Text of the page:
Students are not limited to books and online academic papers when it comes to learning; they also have films to bring to life the aspects of time and space. Science fiction makes use of as much science as possible with a good dose of fiction to make matters more interesting.
Over the years, directors have become increasingly creative when piercing ideas on movies, a fact we can partly attribute to scientific advancement, the rest is purely left to the imagination. We put together seven of the most popular science movie options you any science student will happily pay to watch.
The year is 1970 and three men are aboard a spaceship headed to the moon for what NASA was hoping to make its third landing. They do everything right but an explosion messed with the oxygen tank, depriving the crew of oxygen they obviously needed.
Having launched on April 11 at the Kennedy Space Center, the three men on bard expected to be in space for a while, but after the explosion, NASA embarked on a mission to bring them home safely, a feat they achieved on April 17. Though the movie has enough fiction to make it even more interesting than it actually was, its adaptation from real-life issues makes it believable and a favorite to many. Apollo 13 – the film – may have been released in 1995, but it’s still relevant when teaching science.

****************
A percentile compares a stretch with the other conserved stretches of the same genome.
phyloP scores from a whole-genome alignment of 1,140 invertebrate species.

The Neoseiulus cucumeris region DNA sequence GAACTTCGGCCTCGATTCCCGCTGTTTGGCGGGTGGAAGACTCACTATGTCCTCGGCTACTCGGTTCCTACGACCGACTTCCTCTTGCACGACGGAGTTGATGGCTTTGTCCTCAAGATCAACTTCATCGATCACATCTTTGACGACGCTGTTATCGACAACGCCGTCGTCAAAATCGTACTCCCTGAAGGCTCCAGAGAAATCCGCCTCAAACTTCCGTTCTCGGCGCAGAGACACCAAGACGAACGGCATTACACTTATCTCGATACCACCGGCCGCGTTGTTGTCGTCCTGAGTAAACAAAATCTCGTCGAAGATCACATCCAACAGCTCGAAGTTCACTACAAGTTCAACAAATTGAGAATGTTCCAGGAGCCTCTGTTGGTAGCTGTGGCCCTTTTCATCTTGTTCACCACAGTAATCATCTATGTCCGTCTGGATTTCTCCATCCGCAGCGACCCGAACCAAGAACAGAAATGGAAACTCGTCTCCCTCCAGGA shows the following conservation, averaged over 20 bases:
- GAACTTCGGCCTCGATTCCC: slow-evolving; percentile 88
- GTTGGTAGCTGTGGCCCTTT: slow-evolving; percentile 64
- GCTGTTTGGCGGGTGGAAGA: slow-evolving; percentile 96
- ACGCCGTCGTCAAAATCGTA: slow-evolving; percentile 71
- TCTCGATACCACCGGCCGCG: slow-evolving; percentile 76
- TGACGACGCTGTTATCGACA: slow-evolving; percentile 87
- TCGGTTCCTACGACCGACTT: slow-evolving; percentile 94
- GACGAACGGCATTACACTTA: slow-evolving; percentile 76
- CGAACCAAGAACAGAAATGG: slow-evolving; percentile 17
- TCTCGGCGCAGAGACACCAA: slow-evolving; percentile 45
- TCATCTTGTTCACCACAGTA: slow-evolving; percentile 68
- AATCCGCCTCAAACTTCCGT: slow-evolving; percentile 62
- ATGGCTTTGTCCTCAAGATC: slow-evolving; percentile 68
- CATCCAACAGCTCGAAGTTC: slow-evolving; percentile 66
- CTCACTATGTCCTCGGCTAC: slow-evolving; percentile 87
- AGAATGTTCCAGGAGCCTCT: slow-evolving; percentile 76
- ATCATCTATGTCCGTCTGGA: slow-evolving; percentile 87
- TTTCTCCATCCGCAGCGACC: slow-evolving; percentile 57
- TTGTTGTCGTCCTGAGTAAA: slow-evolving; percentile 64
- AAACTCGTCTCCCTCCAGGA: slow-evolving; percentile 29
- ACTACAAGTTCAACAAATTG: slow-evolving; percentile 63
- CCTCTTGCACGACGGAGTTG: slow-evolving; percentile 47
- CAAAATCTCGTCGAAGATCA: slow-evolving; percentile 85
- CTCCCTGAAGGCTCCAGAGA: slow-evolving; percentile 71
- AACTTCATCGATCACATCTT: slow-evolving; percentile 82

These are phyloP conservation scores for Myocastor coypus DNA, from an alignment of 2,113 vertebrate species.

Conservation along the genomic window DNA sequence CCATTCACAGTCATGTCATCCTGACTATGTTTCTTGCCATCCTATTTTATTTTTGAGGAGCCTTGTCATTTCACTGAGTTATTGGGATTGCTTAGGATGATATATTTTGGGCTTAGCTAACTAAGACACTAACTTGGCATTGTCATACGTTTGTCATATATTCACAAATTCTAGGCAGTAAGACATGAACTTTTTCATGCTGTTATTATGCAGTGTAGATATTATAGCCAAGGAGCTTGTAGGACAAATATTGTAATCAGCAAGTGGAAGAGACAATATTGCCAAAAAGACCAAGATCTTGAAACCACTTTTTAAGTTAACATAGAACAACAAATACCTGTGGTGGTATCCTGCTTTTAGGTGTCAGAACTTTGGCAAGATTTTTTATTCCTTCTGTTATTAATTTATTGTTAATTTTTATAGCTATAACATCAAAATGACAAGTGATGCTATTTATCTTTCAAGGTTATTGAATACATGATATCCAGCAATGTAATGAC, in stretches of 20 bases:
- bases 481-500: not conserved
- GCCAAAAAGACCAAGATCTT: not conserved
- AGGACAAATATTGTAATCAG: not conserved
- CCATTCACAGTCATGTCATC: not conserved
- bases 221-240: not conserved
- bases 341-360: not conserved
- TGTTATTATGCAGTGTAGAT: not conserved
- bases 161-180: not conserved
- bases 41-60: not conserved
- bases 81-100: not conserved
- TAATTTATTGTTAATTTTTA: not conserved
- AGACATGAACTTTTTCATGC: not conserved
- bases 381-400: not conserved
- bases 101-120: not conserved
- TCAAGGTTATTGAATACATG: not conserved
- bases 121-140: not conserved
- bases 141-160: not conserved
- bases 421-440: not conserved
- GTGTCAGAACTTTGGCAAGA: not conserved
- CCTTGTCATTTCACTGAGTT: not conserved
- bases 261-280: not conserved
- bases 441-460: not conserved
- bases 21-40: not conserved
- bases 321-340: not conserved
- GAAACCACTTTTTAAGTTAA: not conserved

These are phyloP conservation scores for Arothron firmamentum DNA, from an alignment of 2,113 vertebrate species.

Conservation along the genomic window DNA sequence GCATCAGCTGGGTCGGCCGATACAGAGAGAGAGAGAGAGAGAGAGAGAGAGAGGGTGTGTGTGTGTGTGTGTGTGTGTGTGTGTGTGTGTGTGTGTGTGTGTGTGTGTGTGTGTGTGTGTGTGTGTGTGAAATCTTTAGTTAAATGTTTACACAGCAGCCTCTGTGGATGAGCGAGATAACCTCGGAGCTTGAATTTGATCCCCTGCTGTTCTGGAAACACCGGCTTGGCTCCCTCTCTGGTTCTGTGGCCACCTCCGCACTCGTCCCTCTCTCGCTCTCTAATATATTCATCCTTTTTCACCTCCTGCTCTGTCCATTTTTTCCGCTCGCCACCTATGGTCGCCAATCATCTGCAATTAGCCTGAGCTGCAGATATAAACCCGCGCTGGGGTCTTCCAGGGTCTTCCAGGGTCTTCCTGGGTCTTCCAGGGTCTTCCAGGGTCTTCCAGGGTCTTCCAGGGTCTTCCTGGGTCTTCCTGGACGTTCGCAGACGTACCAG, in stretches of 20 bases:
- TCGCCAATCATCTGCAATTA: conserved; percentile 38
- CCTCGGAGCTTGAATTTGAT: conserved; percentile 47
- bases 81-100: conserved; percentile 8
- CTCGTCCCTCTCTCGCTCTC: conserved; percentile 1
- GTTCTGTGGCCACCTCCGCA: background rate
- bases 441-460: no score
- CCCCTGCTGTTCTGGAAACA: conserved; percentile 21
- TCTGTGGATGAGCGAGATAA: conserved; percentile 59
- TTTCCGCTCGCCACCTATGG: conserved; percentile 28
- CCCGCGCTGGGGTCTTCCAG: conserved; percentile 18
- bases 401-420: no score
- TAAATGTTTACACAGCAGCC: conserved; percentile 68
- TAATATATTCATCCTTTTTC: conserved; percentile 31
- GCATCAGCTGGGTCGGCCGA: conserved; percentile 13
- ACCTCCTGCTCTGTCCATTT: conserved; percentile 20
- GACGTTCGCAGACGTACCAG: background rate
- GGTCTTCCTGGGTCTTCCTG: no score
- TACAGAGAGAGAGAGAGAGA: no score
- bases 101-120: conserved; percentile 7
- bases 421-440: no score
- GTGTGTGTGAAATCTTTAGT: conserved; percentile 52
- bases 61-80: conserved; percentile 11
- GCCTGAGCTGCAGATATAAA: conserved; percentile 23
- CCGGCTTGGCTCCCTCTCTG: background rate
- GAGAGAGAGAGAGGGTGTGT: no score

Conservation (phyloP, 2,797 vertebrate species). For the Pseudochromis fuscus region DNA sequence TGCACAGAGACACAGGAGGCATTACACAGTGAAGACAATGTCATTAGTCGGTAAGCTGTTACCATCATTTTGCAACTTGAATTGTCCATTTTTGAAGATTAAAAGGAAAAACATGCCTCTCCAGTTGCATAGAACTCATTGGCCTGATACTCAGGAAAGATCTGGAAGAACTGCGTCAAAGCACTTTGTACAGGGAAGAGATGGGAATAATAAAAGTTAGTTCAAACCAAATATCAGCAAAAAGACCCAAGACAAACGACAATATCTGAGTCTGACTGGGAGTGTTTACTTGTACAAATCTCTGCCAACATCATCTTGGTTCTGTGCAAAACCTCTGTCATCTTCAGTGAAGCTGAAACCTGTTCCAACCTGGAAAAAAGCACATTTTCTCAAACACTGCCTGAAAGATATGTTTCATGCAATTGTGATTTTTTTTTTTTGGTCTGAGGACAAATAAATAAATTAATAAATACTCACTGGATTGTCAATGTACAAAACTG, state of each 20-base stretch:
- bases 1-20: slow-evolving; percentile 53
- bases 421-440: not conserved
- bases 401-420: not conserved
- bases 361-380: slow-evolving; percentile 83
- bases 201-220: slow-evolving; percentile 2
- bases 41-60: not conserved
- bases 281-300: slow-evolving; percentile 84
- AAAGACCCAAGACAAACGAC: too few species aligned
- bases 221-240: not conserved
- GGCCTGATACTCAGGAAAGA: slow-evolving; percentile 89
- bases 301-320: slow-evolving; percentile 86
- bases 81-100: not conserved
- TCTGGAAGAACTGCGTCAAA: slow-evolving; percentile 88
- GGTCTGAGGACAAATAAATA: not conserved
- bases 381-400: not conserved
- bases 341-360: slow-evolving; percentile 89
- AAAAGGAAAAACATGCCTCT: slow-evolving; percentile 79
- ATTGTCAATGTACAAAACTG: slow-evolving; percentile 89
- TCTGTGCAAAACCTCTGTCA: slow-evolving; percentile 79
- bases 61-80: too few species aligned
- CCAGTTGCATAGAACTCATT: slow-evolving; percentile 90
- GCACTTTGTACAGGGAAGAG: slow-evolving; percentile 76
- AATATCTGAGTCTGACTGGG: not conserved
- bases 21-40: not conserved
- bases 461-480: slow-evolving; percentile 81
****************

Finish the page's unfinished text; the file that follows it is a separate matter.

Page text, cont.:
The Manhattan Project
Dr. John Mathewson is a genius who has been able to refine plutonium to purity levels of 99.997, and so the government does what it should; funds his research by equipping a lab in New York for his work. He searches for an apartment in the area and in a bid to win the affections of his new landlady invites her son, Paul, to his lab. Mathewson is the only one aware of the research happening there, but Paul finds a five-leaf clover on the floor that captures the attention of his razor-sharp brain.
He uncovers the extent of the good doctor’s research and breaks into the lab to steal some plutonium for his own project – a nuclear bomb that he intends to enter into a science fair in New York with the help of his aspiring girlfriend. They are later discovered and the pace of the movie accelerates. In the end, no one dies and Paul walks free.
Andy Weir put together a novel in 2011 that told all and sundry the dangers of getting stuck on Mars, and the film adaptation did not disappoint one bit. The year is 2035 and an assorted crew is on Mars where their plans to explore are nullified by some defects in their vehicle. Just after the mission has been aborted and they are to get back home, the Mars Ascent Vehicle develops some glitches that lead to one of the astronauts, Mark Watney, being stuck in debris. He is presumed dead and the rest of the surviving crew leaves.
Watney goes back to base, sews his wounds, and starts a diary to try and get the attention of the team on Earth so he can be rescued. Though the film is good enough to capture the attention of anyone remotely interested in space, including a high school kid, the fiction is a bit much.
Edge of Tomorrow